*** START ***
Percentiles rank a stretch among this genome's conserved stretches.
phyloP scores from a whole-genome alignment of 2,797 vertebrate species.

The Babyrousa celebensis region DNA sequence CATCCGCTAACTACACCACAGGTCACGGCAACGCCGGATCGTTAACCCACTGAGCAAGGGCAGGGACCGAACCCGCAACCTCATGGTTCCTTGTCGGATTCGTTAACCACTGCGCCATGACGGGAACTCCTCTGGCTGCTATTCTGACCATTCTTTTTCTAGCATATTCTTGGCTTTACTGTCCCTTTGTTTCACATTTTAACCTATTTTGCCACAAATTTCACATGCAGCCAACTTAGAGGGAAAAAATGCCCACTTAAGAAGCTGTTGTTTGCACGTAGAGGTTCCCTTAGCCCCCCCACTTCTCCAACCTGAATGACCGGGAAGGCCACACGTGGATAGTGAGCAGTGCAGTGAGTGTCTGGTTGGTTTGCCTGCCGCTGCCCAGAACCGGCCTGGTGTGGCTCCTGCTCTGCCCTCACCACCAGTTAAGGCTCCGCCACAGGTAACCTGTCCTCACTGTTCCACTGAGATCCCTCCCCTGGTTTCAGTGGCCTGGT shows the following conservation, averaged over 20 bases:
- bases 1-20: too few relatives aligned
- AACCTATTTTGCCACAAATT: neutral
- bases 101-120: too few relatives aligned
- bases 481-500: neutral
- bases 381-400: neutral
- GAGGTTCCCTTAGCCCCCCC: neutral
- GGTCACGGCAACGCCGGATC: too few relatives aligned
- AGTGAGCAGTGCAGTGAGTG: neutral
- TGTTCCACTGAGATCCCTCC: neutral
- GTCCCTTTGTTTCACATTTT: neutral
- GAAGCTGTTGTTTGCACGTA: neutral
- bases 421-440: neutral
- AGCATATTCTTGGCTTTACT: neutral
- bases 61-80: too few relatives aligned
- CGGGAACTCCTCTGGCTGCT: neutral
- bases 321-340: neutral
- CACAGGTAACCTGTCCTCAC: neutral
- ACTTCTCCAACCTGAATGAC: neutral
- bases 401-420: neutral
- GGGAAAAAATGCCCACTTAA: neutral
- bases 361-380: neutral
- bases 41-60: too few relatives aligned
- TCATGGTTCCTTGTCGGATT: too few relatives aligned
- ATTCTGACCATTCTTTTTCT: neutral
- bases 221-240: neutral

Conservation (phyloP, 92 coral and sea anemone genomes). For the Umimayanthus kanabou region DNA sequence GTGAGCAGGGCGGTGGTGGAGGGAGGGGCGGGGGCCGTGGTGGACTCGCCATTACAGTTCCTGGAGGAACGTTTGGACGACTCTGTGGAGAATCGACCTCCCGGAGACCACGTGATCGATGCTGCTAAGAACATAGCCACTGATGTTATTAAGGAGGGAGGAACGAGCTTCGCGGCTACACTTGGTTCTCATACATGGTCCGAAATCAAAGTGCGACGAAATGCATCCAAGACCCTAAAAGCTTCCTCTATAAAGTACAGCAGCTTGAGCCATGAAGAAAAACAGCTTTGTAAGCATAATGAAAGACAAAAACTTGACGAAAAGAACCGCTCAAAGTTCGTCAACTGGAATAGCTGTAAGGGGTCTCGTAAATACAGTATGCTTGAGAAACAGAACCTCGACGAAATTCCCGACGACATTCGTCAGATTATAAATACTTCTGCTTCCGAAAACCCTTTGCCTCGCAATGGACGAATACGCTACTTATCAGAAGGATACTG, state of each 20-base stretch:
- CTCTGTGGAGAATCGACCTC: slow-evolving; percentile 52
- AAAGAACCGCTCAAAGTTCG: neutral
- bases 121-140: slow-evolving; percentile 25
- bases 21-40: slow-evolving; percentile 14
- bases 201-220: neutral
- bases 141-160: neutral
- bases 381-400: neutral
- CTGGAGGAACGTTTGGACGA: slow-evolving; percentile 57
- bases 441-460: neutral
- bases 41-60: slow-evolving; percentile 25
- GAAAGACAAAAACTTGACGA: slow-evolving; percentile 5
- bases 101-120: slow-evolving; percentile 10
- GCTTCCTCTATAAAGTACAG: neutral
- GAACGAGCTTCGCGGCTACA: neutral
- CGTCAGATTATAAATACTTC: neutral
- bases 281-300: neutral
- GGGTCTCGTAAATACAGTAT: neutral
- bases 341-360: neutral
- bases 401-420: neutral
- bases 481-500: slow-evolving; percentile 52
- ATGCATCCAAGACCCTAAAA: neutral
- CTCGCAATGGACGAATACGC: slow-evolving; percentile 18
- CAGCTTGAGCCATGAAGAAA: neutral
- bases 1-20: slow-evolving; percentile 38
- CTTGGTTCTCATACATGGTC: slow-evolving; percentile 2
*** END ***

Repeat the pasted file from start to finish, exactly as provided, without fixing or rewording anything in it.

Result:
Percentiles rank a stretch among this genome's conserved stretches.
phyloP scores from a whole-genome alignment of 2,797 vertebrate species.

The Babyrousa celebensis region DNA sequence CATCCGCTAACTACACCACAGGTCACGGCAACGCCGGATCGTTAACCCACTGAGCAAGGGCAGGGACCGAACCCGCAACCTCATGGTTCCTTGTCGGATTCGTTAACCACTGCGCCATGACGGGAACTCCTCTGGCTGCTATTCTGACCATTCTTTTTCTAGCATATTCTTGGCTTTACTGTCCCTTTGTTTCACATTTTAACCTATTTTGCCACAAATTTCACATGCAGCCAACTTAGAGGGAAAAAATGCCCACTTAAGAAGCTGTTGTTTGCACGTAGAGGTTCCCTTAGCCCCCCCACTTCTCCAACCTGAATGACCGGGAAGGCCACACGTGGATAGTGAGCAGTGCAGTGAGTGTCTGGTTGGTTTGCCTGCCGCTGCCCAGAACCGGCCTGGTGTGGCTCCTGCTCTGCCCTCACCACCAGTTAAGGCTCCGCCACAGGTAACCTGTCCTCACTGTTCCACTGAGATCCCTCCCCTGGTTTCAGTGGCCTGGT shows the following conservation, averaged over 20 bases:
- bases 1-20: too few relatives aligned
- AACCTATTTTGCCACAAATT: neutral
- bases 101-120: too few relatives aligned
- bases 481-500: neutral
- bases 381-400: neutral
- GAGGTTCCCTTAGCCCCCCC: neutral
- GGTCACGGCAACGCCGGATC: too few relatives aligned
- AGTGAGCAGTGCAGTGAGTG: neutral
- TGTTCCACTGAGATCCCTCC: neutral
- GTCCCTTTGTTTCACATTTT: neutral
- GAAGCTGTTGTTTGCACGTA: neutral
- bases 421-440: neutral
- AGCATATTCTTGGCTTTACT: neutral
- bases 61-80: too few relatives aligned
- CGGGAACTCCTCTGGCTGCT: neutral
- bases 321-340: neutral
- CACAGGTAACCTGTCCTCAC: neutral
- ACTTCTCCAACCTGAATGAC: neutral
- bases 401-420: neutral
- GGGAAAAAATGCCCACTTAA: neutral
- bases 361-380: neutral
- bases 41-60: too few relatives aligned
- TCATGGTTCCTTGTCGGATT: too few relatives aligned
- ATTCTGACCATTCTTTTTCT: neutral
- bases 221-240: neutral

Conservation (phyloP, 92 coral and sea anemone genomes). For the Umimayanthus kanabou region DNA sequence GTGAGCAGGGCGGTGGTGGAGGGAGGGGCGGGGGCCGTGGTGGACTCGCCATTACAGTTCCTGGAGGAACGTTTGGACGACTCTGTGGAGAATCGACCTCCCGGAGACCACGTGATCGATGCTGCTAAGAACATAGCCACTGATGTTATTAAGGAGGGAGGAACGAGCTTCGCGGCTACACTTGGTTCTCATACATGGTCCGAAATCAAAGTGCGACGAAATGCATCCAAGACCCTAAAAGCTTCCTCTATAAAGTACAGCAGCTTGAGCCATGAAGAAAAACAGCTTTGTAAGCATAATGAAAGACAAAAACTTGACGAAAAGAACCGCTCAAAGTTCGTCAACTGGAATAGCTGTAAGGGGTCTCGTAAATACAGTATGCTTGAGAAACAGAACCTCGACGAAATTCCCGACGACATTCGTCAGATTATAAATACTTCTGCTTCCGAAAACCCTTTGCCTCGCAATGGACGAATACGCTACTTATCAGAAGGATACTG, state of each 20-base stretch:
- CTCTGTGGAGAATCGACCTC: slow-evolving; percentile 52
- AAAGAACCGCTCAAAGTTCG: neutral
- bases 121-140: slow-evolving; percentile 25
- bases 21-40: slow-evolving; percentile 14
- bases 201-220: neutral
- bases 141-160: neutral
- bases 381-400: neutral
- CTGGAGGAACGTTTGGACGA: slow-evolving; percentile 57
- bases 441-460: neutral
- bases 41-60: slow-evolving; percentile 25
- GAAAGACAAAAACTTGACGA: slow-evolving; percentile 5
- bases 101-120: slow-evolving; percentile 10
- GCTTCCTCTATAAAGTACAG: neutral
- GAACGAGCTTCGCGGCTACA: neutral
- CGTCAGATTATAAATACTTC: neutral
- bases 281-300: neutral
- GGGTCTCGTAAATACAGTAT: neutral
- bases 341-360: neutral
- bases 401-420: neutral
- bases 481-500: slow-evolving; percentile 52
- ATGCATCCAAGACCCTAAAA: neutral
- CTCGCAATGGACGAATACGC: slow-evolving; percentile 18
- CAGCTTGAGCCATGAAGAAA: neutral
- bases 1-20: slow-evolving; percentile 38
- CTTGGTTCTCATACATGGTC: slow-evolving; percentile 2